You're a Civil War and history buff. Have you ever thought of writing a historical thriller?

It's crossed my mind but I think, probably not. I take history very seriously and would feel badly if I didn't do it well. Bernard Cornwell, a British writer, writes entrancing historical novels and if I didn't do them as well as he does, I wouldn't be happy.

A while back, you left the Prey novels and began writing others. Then you returned to them. Tell us why you did that and if it might happen again.

I think it will happen again. That is, if I keep writing. My health is good but I'm getting older. My first wife died a few years ago and I've remarried. Michelle and I have -- basically because of an interest she has -- been involved in writing a young adult book. It's called Uncaged and will be coming out July of this year. I've really gotten involved with it. I'll be doing a 25th Prey novel, but I'd like to do other things at this time.

Have you found any problems in writing a 25 volume series with a recurring character?

There are problems. It just seems like I've done it an awful lot. You begin wondering what the tolerance of the readers may be for yet another story about Lucas Davenport. I know my audience. Many of my readers are women; they tend to be affluent and educated. One of the things both men and women seem to be interested in is some kind of romantic aspect to the novels. And Lucas is getting older. We both started out at age 45. He's now 50, and I'm 70. I've kept his aging process slow, but I don't know if I can keep doing it. He's getting out of that romantic target age. So I don't really know what's going to happen with Lucas. I want to keep my readers -- who I really value. And you know, twenty five novels in a series is quite a big, round number.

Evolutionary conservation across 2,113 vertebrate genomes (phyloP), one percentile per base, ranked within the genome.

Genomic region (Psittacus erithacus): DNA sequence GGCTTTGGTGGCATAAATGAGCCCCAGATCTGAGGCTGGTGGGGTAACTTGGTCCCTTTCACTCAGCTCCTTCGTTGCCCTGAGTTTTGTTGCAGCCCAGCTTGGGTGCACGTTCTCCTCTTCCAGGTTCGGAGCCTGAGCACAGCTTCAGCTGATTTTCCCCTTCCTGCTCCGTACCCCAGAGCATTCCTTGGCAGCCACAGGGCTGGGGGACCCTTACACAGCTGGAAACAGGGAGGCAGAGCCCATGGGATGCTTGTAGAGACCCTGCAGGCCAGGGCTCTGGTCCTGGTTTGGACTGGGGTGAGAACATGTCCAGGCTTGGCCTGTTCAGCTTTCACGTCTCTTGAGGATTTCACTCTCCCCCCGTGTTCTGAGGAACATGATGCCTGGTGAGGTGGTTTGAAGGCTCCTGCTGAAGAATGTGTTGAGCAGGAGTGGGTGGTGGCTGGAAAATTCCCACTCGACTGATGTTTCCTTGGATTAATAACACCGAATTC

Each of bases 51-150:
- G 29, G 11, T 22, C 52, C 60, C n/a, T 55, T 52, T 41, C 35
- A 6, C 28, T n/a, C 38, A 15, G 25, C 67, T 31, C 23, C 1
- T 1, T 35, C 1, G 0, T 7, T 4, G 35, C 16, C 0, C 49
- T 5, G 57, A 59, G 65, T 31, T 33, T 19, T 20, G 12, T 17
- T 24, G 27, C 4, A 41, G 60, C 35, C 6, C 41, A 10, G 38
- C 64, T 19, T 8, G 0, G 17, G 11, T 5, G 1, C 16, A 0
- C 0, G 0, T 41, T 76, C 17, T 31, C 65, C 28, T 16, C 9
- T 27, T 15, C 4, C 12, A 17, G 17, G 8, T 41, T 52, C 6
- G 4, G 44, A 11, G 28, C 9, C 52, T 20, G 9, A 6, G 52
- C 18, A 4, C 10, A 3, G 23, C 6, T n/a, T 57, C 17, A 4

Any special time of day for writing?

Usually late at night. I fool around all day. I play golf and hang out. I go around and look at stuff. I've got a couple of other hobbies.

What are they?

I'm a painter; that's the main thing. I was painting with oils but grew allergic to the volatile spirits so I changed to acrylics. I recently decided I need to write some music. But I don't know anything about music, so I started studying music theory and bought a guitar. I've been told since I was a child that I can't sing, so now I'm going to see if I can learn to sing. I sometimes laugh at myself for wanting to do these things, but that's how it is.

What advice do you have for young writers?

Young writers have a serious problem: they don't know anything. They think they do, but they don't. Eventually, they will know something because knowing life comes with living it. If you're in your twenties, you haven't had enough life experience. My basic advice for someone who's twenty-two years old is to join the army. You'll meet many people from a wide variety of backgrounds and you're going to do all kinds of weird stuff you'll never encounter in civilian life. Other options are to become a cop or a social worker. You really need to stack up as much experience as you can if you're going to be a writer. Those experiences can be mined forever. I've been doing it for years. I was in army and was a journalist. When I was in the army, the mixture of kids to whom I was exposed was incredible. For a young writer, those experiences can be really valuable. Newspaper reporting makes for good exposure to life, but jobs are so hard to get now with the newspaper industry shrinking.

Have you seen changes in the thriller genre over the years?

The novels have become more sophisticated and far more violent. The writers I read as a kid like John D. MacDonald didn't create villains like the ones being created now. The villains really set the tenor of a thriller or crime novel. I don't like certain kinds of villains -- the remorseless killers who are so smart they evade every effort made to capture them. They're almost supernatural. I think we see more of that today than ever before.

I also don't like some of the heroes we encounter today: American military guys who are superheroes -- the ones who go in against tremendous odds and manage to survive with nothing but a torn shirt. I just don't like that kind of stuff. That's why I liked the movie Zero Dark Thirty so much, or Black Hawk Down. They seemed so real to me. I like thrillers to be fairly real. Every one of my main characters has been shot. Their wives freak out and worry about them. They have marital problems because of their jobs. In other words, they're human. I'm a commercial writer, but I do like to keep at least one hand on reality.

Congratulations on your 24th Prey novel, and best of luck in your music and painting endeavors. (Author's photo: David Burnett)

Mark Rubinstein is the author of Mad Dog House, Love Gone Mad and The Foot Soldier